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The history of the Bentheim-Tecklenburg family
Only a few people still know today that the lordship of Rheda and the county of Hohenlimburg on the river Lenne with the fortress Hohenlimburg were once an independent state. The history of this region of Westphalia was closely linked over centuries to the house of Bentheim-Tecklenburg. The counts and later princes zu Bentheim-Tecklenburg were sovereign rulers in the Holy Roman Empire.  Through the centuries, the castles in Rheda and Hohenlimburg were alternatively used as the main and secondary family seat, from which they ruled. Since 1988 the princely family live, the present being the 24th generation, once again in Rheda castle. Fürst Moritz-Casimir and Fürstin Sissi, né Gräfin von Hardenberg, have greatly contributed to the cultural and economic development of their inheritance. Erbprinz Maximilian zu Bentheim-Tecklenburg and his wife Marissa, né Fortescue granddaughter of the late Earl Fortescue, lead the historic houses and the administration of the princely estates into the new millennium. The wealth of history of the small principality and the future of the princely house of Bentheim-Tecklenburg is described in this small-illustrated pamphlet.


History of the castle and the county of Rheda

The first Lord of Rheda was recorded by the name of Everwin who went down in the annals of history as governor of the monastery of Freckenhorst in 1142. His son Widukind is remembered as the founder in 1185 of the Cistercian monastery of Marienfeld. Through his family connections to the powerful Graf von Werl, who ruled over great expanses of northwest Germany and who was related many times over to the ruling houses of Germany, he built up an influential position at the court of Herzog Heinrich the Lion. Widukind had estates in Rheda, as well as governing and legal rights that he partly donated to the Cistercian monastery of Marienfeld. He died childless in 1195 at the battle of Acre while on a crusade in the Holy Land. His comrade in arms, Bernhard II zur Lippe (circa 1140-1224) , inherited the lordship of Rheda. In 1196 Bernhard laid down his arms and took up a career in the church. He became abbot of Marienfeld and later bishop of Semgallen in Latvia. The eldest of his numerous sons, Hermann II (died 1229), inherited the lordship and extended the castle making it the main ruling seat of the Lippe family. The imposing two-storey chapel in the tower of the castle contains the oldest example of the rose of the Lippe coat of arms that dates from the time of Hermann II reign. Seven generations of the lords of Lippe ruled over the Rheda territory. The Lippe rule ended in 1365 with the death of Bernhard V zur Lippe, who handed over Rheda to his eldest daughter Adelheid, whose inheritance through her marriage with Graf Otto V came the house of Tecklenburg. The last descendant of the Tecklenburg counts Konrad (1493-1557) took a stand in the religious issues of his time. As a convinced Protestant and firm believer, he established the Lutheran teaching in the lordship of Rheda.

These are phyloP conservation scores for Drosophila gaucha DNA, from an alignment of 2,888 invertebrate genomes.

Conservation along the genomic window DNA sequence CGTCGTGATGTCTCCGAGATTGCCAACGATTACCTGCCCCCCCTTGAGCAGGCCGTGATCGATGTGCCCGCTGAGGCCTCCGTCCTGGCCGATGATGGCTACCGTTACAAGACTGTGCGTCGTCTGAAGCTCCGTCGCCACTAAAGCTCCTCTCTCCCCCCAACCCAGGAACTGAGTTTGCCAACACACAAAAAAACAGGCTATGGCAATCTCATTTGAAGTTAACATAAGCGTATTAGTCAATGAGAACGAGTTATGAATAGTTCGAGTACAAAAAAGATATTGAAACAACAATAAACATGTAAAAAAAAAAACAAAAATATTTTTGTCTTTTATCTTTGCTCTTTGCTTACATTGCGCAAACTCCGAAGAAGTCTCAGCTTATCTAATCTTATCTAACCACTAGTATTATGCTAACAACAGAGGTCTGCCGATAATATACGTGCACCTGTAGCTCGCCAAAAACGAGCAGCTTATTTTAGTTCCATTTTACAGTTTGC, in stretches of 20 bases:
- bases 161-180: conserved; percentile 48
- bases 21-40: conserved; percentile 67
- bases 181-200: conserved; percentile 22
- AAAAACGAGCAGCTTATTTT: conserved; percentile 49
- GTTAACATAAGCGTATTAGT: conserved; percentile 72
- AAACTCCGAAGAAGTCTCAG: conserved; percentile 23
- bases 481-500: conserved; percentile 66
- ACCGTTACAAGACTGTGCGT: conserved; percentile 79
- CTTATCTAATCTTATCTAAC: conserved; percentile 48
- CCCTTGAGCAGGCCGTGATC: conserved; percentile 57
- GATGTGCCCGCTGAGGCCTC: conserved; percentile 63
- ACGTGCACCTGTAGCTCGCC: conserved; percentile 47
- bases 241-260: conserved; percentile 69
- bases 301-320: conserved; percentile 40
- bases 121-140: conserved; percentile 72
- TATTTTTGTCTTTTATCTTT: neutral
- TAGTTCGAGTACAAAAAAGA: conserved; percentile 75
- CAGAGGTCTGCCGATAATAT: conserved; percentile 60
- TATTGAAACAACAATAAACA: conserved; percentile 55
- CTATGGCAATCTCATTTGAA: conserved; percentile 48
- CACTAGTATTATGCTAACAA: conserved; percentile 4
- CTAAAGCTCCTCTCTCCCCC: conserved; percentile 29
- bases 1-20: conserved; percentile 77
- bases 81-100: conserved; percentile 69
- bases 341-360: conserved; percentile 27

The history of the fortress and county of Hohenlimburg

Hohenlimburg lies in the southern part of Westphalia on the border of the Sauerland, about 100 km away from Rheda. The history of Hohenlimburg begins with the assassination of the archbishop Engelbert von Berg from Cologne by Graf Friedrich von Isenberg.  Around 1240 his son Dietrich extended the fortress further as a result of his feud concerning his lost inheritance from his respected father. With the help of his uncle, the Herzog von Limburg, Dietrich acquired for himself a small part of his father’s inheritance. The Grafen von Isenberg-Limburg ruled from Schloss Hohenlimburg until the family line came to an end in 1511. The Grafen von Neuenahr inherited the fortress, which was enlarged to accommodate the needs of the new owners. In 1560 Graf Hermann von Neuenahr introduced the reformation of the county of Limburg. He supported the archbishop of Cologne, Gebhard Truchseß von Waldenburg, who converted to Protestantism in 1582. Gebhard’s successor as archbishop of Cologne, Ernst von Bayern became the bitter opponent of the Graf Hermann von Neuenahr. The childless successor of Hermann, Graf Adolf von Neuenahr, had to endure the siege and occupation of Hohenlimburg by troops from Cologne, which continued for a period after his death.


Graf Arnold unites the Bentheim territories

At the close of the 16th century, Graf Arnold von Bentheim united Hohenlimburg and Rheda. The rights to the county of Limburg with the fortress Hohenlimburg were inherited by Arnold in 1573 from his brother-in-law Adolf, the last Graf von Neuenahr. Rheda belonged to the Tecklenburg heir, which Arnold’s mother, the Gräfin Anna von Tecklenburg (1528-1582) in 1553 through her marriage to Graf Everwin III von Bentheim (1536-1562) brought into the family. As one of the most important sovereigns of the Holy Roman Empire, Graf Arnold ruled over the counties of Bentheim, Tecklenburg, Steinfurt, Gronau and Limburg, as well as the lordship of Rheda. He handled with great responsibility his important inheritance. Through founding schools, he supported science and education in particular. Graf Arnold was the first ruler in Westphalia who at an early stage banned witch-hunting.


The counts of Bentheim-Tecklenburg